As for me, Dad couldn’t handle the sound of a person crying or screaming. Unfortunately for me, as a baby, my fussy time was 8 p.m. every night. It sent him reeling into a particular memory of his first tour. He was new in country and was hiding in the bushes when he heard this screaming noise charging at them through the dense foliage. Fear and anticipation over took him and when the object emerged he opened fire. As the smoke settled, he realized he had just killed a screaming, frightened, pregnant woman…yes, he relived this nightmare every time I cried. He never forgave himself for that. To cope, he would simply place me in a dark room and walk away which was the safer alternative. You see, we had a beautiful German shepherd named Smokey that barked at anything suspicious and then one day he disappeared. I’ll let you guess what his fate became…So to escape, mom would take me to the mall every night to walk around until it was time for me to go to bed around 9 or so. She quickly became tired and increasingly more nervous about our safety, and for good reason.

Sometime shortly after the age of two, my grandparents, whom I came to love and adore, arrived on the doorstep of our small home under the cedar trees and politely informed my mom that if she wanted to live in this madness she could; however, their grandbaby would not! And thus moved me to what would soon become “home” in Springfield, MO.  It was only a matter of weeks before mom followed suit with divorce papers in hand. Dad loved us very much but his mind just couldn’t handle the people in his life because it was too busy dealing with the demons that chased him in his head. It had to have been hard for her to leave the love of her life and yet she knew for our safety, it was a must.  So, all 4 of us resided in a small rock house on Park Street for a few months until mom could get back on her feet. Soon, the day came that the divorce was settled. However, even that day proved to be bittersweet for her. Unbeknownst to me, it was also the day she found out I would have a little brother soon.

As for the time between that day and the day my little brother was born, I remember living in a small little white house with old wood floors, and a TV set up in such a way you could watch it from the bed in the other room.  It was here that I can remember eating saltine crackers in bed with mom watching Johnny Carson and thinking this was the greatest place on earth. I also thought that hot dogs and eggs were what everyone ate in the morning and that Grandma’s house was like going to heaven because there was nothing but love and all the most amazing food anyone could possibly want to eat!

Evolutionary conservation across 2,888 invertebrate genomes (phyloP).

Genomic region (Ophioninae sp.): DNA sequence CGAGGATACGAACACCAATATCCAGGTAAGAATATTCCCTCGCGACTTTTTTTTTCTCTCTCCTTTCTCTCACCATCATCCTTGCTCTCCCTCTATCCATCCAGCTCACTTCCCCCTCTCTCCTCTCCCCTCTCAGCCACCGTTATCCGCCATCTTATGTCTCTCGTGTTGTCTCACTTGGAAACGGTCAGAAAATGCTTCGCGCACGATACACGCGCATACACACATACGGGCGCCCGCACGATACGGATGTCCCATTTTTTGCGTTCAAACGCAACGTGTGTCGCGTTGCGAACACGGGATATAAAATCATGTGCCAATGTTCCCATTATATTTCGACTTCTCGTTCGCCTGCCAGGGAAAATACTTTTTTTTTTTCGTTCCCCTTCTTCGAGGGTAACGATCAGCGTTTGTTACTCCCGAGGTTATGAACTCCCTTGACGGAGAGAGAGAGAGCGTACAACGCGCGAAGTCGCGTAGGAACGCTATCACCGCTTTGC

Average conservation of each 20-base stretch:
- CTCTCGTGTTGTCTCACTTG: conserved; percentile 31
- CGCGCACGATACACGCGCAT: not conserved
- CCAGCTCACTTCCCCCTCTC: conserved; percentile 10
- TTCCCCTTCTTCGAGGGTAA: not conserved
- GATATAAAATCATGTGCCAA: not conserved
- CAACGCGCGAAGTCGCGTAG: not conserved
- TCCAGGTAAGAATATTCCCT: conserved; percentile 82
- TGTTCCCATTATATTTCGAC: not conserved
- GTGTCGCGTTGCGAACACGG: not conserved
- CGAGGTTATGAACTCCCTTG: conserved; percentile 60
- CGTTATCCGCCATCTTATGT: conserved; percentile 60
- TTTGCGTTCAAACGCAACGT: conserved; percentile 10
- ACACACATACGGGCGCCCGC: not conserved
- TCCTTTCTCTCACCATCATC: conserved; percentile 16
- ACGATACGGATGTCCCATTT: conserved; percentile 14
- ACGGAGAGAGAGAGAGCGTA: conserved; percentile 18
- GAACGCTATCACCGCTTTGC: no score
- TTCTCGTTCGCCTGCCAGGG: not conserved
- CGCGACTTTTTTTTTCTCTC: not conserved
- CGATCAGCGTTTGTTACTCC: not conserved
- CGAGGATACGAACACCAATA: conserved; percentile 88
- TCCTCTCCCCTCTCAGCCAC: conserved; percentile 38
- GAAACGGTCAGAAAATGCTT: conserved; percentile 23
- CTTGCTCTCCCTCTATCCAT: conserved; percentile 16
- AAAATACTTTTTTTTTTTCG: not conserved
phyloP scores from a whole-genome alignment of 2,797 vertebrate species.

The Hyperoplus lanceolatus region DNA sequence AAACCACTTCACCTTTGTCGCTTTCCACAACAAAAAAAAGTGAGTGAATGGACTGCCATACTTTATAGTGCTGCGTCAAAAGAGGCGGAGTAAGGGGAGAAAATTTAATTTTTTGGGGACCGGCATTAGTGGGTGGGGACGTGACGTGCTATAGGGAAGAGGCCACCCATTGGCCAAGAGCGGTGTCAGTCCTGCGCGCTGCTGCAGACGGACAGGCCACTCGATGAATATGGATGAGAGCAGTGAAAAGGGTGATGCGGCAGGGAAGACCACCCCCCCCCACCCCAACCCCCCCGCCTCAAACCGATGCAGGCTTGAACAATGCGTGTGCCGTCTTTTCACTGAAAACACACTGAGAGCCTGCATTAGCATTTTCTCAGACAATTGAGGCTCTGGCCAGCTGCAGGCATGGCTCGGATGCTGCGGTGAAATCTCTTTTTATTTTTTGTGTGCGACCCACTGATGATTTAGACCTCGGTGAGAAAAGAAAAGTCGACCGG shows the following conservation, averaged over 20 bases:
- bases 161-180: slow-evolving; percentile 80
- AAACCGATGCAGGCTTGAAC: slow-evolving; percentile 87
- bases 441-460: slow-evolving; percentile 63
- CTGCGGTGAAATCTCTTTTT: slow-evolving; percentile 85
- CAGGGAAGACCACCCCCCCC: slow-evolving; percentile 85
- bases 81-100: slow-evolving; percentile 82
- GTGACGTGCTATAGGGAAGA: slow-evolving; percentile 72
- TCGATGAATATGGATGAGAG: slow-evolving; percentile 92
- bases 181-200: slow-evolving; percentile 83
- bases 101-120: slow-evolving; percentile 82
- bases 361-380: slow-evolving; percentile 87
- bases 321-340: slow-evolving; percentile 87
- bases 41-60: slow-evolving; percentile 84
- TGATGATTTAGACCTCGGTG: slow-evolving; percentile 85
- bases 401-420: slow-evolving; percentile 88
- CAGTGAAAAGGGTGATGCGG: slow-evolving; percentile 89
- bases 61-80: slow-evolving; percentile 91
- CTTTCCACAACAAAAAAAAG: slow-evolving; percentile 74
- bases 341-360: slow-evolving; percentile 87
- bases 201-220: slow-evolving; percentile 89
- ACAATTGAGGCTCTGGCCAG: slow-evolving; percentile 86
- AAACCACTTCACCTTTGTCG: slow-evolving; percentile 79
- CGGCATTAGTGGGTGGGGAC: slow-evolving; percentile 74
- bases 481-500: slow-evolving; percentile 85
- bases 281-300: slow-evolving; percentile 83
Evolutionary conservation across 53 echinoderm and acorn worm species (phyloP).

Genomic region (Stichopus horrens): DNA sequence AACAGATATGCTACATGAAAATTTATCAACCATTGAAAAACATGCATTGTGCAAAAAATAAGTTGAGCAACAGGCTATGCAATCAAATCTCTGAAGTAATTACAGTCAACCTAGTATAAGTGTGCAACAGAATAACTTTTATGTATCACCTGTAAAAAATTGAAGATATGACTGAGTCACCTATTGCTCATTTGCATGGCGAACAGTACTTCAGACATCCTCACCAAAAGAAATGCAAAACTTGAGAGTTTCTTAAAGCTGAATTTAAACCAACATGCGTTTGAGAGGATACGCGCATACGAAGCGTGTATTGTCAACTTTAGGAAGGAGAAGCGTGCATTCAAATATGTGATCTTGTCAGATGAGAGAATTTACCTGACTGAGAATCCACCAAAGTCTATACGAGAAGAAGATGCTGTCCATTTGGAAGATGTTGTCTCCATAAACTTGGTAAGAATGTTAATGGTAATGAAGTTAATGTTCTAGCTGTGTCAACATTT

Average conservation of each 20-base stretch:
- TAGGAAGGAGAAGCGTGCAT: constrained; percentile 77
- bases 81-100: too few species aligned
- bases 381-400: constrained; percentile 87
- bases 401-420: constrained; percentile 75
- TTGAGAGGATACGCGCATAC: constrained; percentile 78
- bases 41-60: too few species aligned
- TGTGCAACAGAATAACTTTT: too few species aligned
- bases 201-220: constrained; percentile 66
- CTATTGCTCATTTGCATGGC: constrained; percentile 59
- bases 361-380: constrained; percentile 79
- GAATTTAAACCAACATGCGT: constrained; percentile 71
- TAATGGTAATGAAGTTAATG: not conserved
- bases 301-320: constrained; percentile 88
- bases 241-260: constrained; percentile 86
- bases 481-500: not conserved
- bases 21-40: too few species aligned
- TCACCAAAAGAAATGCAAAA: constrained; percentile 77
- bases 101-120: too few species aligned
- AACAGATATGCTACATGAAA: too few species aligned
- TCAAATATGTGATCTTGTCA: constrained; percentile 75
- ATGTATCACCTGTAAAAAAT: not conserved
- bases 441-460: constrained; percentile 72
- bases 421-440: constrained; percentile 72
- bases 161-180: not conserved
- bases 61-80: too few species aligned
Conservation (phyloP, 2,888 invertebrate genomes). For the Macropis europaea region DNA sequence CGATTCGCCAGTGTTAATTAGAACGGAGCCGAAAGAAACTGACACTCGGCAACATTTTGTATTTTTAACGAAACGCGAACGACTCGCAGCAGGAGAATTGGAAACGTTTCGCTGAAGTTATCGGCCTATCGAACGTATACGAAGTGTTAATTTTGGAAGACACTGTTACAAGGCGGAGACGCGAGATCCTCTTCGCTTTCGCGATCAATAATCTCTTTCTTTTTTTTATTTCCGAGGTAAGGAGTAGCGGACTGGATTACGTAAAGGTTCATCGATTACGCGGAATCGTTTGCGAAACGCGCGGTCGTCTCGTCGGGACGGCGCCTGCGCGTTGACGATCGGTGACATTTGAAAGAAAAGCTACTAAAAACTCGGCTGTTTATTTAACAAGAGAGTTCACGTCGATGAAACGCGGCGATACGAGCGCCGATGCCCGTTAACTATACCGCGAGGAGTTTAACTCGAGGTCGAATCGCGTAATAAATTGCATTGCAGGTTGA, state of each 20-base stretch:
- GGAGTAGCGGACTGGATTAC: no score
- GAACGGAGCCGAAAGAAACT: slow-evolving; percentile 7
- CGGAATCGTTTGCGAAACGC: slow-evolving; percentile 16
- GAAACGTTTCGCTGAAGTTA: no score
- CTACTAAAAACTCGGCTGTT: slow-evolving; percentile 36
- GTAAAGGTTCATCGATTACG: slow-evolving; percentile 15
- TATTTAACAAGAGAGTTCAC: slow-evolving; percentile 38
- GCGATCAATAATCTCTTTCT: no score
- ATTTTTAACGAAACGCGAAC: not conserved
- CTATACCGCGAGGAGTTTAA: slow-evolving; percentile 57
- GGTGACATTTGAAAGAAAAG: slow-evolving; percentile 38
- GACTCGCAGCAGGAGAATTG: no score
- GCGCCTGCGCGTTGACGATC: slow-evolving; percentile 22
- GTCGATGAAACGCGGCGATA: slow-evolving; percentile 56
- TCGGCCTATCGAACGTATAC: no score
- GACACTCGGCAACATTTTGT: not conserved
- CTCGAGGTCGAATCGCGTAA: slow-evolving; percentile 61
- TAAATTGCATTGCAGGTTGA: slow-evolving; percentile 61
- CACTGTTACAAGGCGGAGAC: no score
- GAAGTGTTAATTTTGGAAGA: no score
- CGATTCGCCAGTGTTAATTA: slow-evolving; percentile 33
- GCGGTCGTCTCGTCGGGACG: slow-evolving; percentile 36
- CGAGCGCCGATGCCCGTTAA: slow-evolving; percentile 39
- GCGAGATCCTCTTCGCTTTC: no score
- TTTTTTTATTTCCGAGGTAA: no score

Though I couldn’t help but wonder where all the big green men had gone (uniformed soldiers) I loved the new colorful world I’d landed in.  It was just me and mom to face the world around us with my Grandparents by our side.  As far as I knew, it would be smooth sailing from there on out…and then came baby brother. To be continued….

k-and-j-heads.jpgJade is one of our newest mom bloggers at nwaMotherlode. She welcomes your comments here as well as any suggestions you may have for her future posts. You may also e-mail her at akajadestone [AT] yahoo [DOT] com. To read previous Military Mama posts, CLICK HERE


  1. wow! I am so sorry you had to go through that. You should write a book!! I was disappointed when it came to an end.

    Thank you for sharing your life with us.

  2. Meredith, Thank you so much for your comment. I do believe that everything in our lives makes us who we are today, good, bad, or otherwise. I will continue to walk you through the journey so that you can see the whole evolution if you like. I can tell you that things turned out so much better for me and my brother as a result of the turmoil. God really does have a plan for each of us…we just have to be patient!

  3. I’m sorry for what seems like a heart-wrenching story, but you seem to be at peace with how that part of your life shaped you. Reminds me of a verse that’s been heavy on my mind alot lately.

    “And we know that in ALL THINGS God works for the good of those who love him, who have been called according to his purpose.” Rom 8:28

    This post left me hanging on a cliff. Looking forward to the rest